Manuela has a higher degree teaching portfolio that spans over 10 years both in Australia and in Brazil. She has written, coordinated and run undergraduate classes in both countries on subjects that range from visual communication design and web-design to design theory, creativity and design thinking.

Manuela has led and participated in major curriculum development projects on the roles of student representative, entrepreneur and staff member both in Brazil and in Australia, for private and higher degree courses in the areas of visual arts, visual communication and interactive design.

In 2011 Manuela has driven the inclusion of a first year unit dedicated to creativity and design thinking in the IVD program (DXB101 Design & Creative Thinking). Between 2012 and 2015 Manuela had the role of Study Area Coordinator for Interactive & Visual Design at QUT during her time as Study Area Coordinator, she lead the major changes in the IVD curriculum, which had its major focus on understanding creativity as an entrepreneurial skill, developing visual expression as a trans-media ability, and using designerly ways of thinking to re-define and propose solutions to technical, visual and social problems.

More recently, Manuela developed the curriculum for a new Foundation Unit for the School of Design. Design Consequences is a unit that looks into the historical evolution of design and its impacts and consequences in shaping our contemporary world and our ways of living and being in the world.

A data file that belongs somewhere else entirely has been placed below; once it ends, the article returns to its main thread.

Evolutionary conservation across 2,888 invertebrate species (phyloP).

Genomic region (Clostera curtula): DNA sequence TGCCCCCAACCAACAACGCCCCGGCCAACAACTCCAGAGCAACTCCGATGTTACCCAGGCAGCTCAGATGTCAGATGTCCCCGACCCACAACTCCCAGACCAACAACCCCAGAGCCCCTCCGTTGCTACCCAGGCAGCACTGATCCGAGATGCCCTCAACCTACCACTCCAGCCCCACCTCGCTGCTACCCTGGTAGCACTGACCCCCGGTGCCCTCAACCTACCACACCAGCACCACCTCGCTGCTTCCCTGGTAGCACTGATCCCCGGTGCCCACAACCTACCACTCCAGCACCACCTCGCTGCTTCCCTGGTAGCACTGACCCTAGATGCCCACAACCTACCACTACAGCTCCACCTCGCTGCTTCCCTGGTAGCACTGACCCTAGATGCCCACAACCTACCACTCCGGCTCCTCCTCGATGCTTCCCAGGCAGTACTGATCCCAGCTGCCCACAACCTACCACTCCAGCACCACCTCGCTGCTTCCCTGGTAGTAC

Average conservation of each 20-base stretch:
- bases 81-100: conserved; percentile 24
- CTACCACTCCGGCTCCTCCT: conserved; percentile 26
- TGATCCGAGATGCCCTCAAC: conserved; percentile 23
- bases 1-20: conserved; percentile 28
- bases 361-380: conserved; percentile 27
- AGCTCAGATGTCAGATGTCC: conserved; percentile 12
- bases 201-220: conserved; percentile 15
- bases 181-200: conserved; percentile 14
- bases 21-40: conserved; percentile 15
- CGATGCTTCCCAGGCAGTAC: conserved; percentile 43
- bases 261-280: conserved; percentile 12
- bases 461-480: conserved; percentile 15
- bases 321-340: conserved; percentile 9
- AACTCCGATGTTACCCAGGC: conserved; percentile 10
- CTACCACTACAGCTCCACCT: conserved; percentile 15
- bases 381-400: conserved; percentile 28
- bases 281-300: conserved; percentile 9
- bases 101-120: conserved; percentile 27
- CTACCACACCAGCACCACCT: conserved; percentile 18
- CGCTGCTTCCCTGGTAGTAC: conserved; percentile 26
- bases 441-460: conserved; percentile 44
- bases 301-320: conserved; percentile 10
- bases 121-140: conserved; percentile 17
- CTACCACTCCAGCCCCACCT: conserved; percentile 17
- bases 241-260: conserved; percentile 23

Current and past units:

  • DYB214 Design Consequences
  • DVB201 Typographic Design
  • DVB102 Image Production
  • DXB101 Design & Creative Thinking
  • DXH601 Integrated Experience Design
  • KIB231 Typography & Illustration
  • KIB120 Graphic Design
  • KIB338 Print Media
This information has been contributed by Dr Manuela Taboada.

Publications


For more publications by this staff member, visit QUT ePrints, the University's research repository.

Supervision

Current supervisions

  • System Dynamics analysis for a circular transition of the plastics economy in Australia: Optimization of local plastic economy, policy and recycling through systemic feedback modelling and policy scenarios testing
    PhD, Principal Supervisor
    Other supervisors: Professor Leonie Barner
  • Creating and applying design-driven, data-driven tools to understand and depict spatially marginalized communities
    PhD, Principal Supervisor
    Other supervisors: Dr Heather McKinnon
  • Applying Comics as a Tool for Adult Digital Literacy Learning: A Study within a Supportive Housing Group
    PhD, Mentoring Supervisor
    Other supervisors: Dr Jeremy Kerr
  • DISMANTLING CONTEMPORARY ANALOGUE BOARDGAME SYSTEMS AND THEIR INFLUENCE ON INDIVIDUAL IDENTITY AND SELF-WORTH
    PhD, Associate Supervisor
    Other supervisors: Dr Jane Turner
  • Designing for narrative therapy through emergent game-narrative in table-top role-playing games
    Professional Doctorate, Associate Supervisor
    Other supervisors: Dr Jane Turner, Dr Jeremy Kerr

Completed supervisions (Doctorate)

Completed supervisions (Masters by Research)